In the update stage, the lowest-res chunk (root of the quadtree) is tested first, but probably not actually rendered. If a given chunk is considered to be too low-res, the ENTIRE mesh for that chunk is turned off. Instead the four higher-res meshes of the subchunks (which together occupy the same terrain area as the original parent chunk) are rendered. This is done recursively as was mentioned, of course.

So typically the top low-res mesh is never rendered, as LOD requirements will usually have you rendering higher-res subchunks instead. This is kind of a waste because when a high-res chunk mesh is rendered all the lower-res chunk meshes are taking up memory but not being used for rendering. I suppose you could extend the out-of-core loading/unloading to work both above and below the rendered chunks, but that sounds like a formula for a really messy algorithm.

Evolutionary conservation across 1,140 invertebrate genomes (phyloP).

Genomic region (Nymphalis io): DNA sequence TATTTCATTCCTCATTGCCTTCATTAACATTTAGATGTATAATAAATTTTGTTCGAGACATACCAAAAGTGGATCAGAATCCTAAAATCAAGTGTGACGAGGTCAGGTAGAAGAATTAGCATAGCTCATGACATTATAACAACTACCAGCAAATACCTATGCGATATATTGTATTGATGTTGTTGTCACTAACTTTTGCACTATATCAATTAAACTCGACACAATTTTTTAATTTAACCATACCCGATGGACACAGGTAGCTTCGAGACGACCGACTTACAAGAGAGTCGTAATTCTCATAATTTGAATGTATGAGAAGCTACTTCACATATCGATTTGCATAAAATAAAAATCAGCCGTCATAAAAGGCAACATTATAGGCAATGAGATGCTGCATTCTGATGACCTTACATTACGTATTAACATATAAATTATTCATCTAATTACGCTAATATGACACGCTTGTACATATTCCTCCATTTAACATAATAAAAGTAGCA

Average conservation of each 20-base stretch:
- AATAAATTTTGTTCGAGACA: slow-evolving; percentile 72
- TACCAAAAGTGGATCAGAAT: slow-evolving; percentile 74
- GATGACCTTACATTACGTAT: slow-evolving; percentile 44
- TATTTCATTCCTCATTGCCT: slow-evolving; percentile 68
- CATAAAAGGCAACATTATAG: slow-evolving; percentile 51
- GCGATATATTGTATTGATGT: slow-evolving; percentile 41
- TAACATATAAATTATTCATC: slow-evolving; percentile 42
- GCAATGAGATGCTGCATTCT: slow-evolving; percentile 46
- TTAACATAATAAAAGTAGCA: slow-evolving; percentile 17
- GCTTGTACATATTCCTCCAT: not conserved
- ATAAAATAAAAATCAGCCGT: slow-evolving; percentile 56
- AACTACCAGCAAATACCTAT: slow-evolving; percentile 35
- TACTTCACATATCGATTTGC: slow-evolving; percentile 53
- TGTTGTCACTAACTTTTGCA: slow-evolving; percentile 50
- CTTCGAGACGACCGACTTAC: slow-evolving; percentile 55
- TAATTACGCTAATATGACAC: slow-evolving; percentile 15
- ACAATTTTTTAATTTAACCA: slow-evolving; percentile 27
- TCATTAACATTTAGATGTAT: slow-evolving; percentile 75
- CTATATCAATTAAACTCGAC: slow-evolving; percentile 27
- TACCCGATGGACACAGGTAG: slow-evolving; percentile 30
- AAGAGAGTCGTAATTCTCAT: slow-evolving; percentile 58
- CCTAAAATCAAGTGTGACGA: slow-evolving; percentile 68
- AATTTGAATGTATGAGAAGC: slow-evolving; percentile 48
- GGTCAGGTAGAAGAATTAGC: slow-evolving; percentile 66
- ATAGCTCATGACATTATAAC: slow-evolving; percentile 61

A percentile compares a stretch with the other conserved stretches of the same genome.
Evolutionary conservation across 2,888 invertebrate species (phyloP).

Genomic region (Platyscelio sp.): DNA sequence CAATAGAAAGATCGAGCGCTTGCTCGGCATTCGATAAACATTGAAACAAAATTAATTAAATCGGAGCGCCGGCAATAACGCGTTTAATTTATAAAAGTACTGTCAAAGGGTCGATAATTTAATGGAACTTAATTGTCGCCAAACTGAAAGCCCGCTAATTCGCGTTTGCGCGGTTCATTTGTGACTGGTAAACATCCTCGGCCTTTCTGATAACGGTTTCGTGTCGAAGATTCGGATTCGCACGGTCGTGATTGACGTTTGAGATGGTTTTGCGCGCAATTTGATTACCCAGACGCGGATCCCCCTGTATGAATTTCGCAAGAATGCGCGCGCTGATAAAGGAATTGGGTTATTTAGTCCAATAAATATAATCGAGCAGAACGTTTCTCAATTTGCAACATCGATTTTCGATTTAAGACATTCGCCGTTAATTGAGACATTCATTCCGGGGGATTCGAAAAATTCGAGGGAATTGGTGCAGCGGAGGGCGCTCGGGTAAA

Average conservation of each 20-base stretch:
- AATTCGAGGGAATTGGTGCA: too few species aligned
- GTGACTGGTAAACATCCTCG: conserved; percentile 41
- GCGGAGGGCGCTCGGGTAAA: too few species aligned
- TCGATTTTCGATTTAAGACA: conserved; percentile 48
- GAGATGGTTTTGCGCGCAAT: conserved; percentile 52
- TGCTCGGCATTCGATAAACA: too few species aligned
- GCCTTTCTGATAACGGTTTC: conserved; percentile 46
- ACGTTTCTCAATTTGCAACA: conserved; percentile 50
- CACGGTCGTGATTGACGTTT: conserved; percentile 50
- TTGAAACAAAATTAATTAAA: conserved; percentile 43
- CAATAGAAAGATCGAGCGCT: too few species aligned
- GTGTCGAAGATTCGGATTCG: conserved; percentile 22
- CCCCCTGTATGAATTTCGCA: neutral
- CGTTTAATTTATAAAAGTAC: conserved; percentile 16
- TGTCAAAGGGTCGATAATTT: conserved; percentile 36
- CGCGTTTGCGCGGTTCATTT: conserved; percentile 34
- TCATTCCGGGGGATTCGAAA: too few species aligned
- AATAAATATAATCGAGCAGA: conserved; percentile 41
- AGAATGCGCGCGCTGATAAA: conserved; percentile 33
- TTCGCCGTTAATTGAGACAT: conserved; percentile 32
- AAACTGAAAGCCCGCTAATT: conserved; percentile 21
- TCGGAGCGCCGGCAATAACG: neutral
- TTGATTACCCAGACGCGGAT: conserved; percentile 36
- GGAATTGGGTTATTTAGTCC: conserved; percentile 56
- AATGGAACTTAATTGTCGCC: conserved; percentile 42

Share this post


Link to post
Share on other sites
Thank you very much. For some reason, after reading the last post, it''s seems to make sense.

So then I wouldn''t need small low res chunks, but instead, for the height of the tree, the root of the tree is the lowest res, where the bottom of the tree is the highest res.

If I decide not to render the low res, I instead move to the next level and determine whether to recurse on EACH chunk. *Only when I stop recursing, do I render a chunk.*

Therefore, it will most likely look like there will be 3 chunks rendered at the 2nd level and the 4th chunk will be recursed down into higher resolution chunks.

Share this post


Link to post
Share on other sites
So if the above works correctly, how would you implement terrain self-shadowing?

Would you create a lightmap for every chunk?